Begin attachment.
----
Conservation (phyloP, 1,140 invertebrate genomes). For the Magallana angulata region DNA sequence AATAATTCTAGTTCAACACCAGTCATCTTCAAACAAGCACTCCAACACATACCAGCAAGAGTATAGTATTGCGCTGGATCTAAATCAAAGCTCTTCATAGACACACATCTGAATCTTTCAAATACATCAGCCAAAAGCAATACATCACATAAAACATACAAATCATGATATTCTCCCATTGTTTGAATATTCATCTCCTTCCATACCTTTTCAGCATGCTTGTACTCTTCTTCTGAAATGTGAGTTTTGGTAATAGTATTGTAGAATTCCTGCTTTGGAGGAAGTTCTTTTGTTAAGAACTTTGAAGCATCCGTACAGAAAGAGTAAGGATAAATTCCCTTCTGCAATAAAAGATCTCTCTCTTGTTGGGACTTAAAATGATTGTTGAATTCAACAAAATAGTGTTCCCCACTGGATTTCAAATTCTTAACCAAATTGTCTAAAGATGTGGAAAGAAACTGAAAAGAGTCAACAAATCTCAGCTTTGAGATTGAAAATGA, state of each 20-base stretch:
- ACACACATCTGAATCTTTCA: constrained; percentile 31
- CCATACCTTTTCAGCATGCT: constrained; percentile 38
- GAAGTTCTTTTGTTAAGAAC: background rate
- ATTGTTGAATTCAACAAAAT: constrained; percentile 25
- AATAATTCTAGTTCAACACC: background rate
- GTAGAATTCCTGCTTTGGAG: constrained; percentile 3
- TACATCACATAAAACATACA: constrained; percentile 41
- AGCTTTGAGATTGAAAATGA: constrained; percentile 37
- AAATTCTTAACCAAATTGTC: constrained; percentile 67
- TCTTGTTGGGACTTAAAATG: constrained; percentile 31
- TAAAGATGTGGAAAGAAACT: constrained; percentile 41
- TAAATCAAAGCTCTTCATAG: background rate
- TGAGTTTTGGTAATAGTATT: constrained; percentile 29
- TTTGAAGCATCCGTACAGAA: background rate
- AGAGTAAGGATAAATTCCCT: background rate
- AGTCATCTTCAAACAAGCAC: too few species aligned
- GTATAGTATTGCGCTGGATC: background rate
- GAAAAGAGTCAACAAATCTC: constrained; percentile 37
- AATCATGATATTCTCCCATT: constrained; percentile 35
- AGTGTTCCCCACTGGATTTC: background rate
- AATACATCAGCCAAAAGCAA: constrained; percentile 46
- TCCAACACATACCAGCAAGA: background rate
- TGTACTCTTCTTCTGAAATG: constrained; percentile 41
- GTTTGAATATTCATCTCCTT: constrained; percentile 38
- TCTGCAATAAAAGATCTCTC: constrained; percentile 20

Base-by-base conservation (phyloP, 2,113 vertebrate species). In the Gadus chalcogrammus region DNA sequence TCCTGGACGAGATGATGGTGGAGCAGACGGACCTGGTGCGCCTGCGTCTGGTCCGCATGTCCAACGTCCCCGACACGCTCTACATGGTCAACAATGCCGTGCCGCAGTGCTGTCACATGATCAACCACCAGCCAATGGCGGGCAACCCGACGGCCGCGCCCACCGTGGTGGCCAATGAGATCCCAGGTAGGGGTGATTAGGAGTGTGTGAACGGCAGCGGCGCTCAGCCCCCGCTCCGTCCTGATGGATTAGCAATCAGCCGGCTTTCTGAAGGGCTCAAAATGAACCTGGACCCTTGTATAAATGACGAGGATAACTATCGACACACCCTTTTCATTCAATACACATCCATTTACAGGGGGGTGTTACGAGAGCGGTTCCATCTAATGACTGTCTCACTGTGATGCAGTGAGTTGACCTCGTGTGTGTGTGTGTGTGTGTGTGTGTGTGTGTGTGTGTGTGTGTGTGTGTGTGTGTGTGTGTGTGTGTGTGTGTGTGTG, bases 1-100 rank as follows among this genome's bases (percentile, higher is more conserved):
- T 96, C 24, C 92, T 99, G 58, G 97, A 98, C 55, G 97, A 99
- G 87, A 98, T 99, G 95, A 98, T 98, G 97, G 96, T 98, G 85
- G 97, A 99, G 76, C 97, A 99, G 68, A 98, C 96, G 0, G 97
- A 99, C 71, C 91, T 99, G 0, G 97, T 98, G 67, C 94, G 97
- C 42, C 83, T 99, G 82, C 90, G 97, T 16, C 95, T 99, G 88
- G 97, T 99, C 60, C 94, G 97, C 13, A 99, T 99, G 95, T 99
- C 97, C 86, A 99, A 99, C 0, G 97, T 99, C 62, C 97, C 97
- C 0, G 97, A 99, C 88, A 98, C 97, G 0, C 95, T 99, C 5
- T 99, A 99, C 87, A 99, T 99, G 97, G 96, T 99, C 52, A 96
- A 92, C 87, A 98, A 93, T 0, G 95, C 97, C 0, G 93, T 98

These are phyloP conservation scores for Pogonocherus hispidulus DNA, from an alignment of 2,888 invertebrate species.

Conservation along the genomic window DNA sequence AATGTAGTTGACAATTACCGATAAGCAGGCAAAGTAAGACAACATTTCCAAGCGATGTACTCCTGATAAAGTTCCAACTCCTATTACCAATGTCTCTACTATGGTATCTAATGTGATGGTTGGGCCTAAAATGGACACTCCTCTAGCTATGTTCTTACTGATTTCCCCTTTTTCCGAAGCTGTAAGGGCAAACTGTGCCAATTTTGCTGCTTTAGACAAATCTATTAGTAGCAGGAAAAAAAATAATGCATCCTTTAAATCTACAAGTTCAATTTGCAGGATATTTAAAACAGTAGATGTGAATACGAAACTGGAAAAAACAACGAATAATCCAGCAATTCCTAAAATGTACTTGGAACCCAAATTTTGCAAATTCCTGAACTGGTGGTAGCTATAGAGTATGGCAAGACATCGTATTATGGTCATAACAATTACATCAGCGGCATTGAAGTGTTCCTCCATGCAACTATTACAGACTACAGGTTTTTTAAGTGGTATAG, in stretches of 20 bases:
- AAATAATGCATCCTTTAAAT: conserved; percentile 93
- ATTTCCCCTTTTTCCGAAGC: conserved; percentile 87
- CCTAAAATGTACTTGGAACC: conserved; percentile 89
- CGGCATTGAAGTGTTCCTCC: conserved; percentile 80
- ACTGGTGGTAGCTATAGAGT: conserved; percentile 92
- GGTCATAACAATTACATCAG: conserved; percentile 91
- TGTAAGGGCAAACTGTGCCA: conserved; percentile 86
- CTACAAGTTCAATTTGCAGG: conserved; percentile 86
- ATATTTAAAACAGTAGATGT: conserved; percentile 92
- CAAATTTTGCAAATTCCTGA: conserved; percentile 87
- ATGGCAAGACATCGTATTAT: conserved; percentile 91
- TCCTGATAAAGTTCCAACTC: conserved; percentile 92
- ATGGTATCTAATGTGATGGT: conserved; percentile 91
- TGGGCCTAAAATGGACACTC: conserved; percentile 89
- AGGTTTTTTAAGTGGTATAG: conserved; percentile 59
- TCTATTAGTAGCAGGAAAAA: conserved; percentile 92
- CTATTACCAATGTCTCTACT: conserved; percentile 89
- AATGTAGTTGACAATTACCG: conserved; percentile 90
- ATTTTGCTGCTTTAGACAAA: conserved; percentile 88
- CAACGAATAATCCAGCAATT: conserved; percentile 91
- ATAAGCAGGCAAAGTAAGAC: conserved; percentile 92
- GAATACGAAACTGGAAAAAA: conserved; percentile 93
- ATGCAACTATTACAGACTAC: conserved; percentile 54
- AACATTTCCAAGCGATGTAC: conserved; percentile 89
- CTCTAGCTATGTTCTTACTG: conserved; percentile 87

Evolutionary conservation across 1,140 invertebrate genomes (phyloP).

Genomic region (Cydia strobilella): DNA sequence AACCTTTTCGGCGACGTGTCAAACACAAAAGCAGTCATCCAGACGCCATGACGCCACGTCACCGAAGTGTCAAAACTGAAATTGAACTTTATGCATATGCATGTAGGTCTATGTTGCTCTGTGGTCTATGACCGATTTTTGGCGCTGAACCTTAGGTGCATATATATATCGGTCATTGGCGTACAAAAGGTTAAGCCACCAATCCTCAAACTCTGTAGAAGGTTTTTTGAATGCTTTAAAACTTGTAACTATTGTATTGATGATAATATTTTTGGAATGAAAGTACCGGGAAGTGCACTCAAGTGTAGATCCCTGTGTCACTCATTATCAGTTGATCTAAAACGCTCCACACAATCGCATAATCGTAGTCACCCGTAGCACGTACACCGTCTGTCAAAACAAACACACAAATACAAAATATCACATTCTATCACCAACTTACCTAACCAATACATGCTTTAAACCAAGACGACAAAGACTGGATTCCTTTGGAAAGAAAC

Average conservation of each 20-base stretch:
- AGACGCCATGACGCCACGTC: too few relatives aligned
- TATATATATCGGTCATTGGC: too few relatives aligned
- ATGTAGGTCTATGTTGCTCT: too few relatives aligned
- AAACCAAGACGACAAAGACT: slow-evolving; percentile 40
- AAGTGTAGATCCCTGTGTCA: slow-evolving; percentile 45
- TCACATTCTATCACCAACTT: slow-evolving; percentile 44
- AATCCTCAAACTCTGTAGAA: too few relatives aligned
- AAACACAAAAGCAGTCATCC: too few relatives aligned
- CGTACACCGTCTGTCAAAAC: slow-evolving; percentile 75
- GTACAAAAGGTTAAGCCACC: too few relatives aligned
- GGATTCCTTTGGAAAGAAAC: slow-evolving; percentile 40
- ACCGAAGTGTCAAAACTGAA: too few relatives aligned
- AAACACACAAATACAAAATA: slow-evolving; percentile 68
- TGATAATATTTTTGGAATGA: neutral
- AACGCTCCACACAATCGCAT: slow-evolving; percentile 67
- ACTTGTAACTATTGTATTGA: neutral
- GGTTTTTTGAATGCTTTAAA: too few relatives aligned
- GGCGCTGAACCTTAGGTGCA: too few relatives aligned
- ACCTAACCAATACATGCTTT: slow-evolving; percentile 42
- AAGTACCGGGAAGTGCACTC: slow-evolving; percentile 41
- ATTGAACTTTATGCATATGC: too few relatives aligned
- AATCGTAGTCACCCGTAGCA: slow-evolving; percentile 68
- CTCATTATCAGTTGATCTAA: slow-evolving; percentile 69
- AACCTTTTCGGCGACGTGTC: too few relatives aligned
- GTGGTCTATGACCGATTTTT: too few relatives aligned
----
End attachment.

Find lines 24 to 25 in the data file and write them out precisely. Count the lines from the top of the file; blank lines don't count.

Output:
- TGTACTCTTCTTCTGAAATG: constrained; percentile 41
- GTTTGAATATTCATCTCCTT: constrained; percentile 38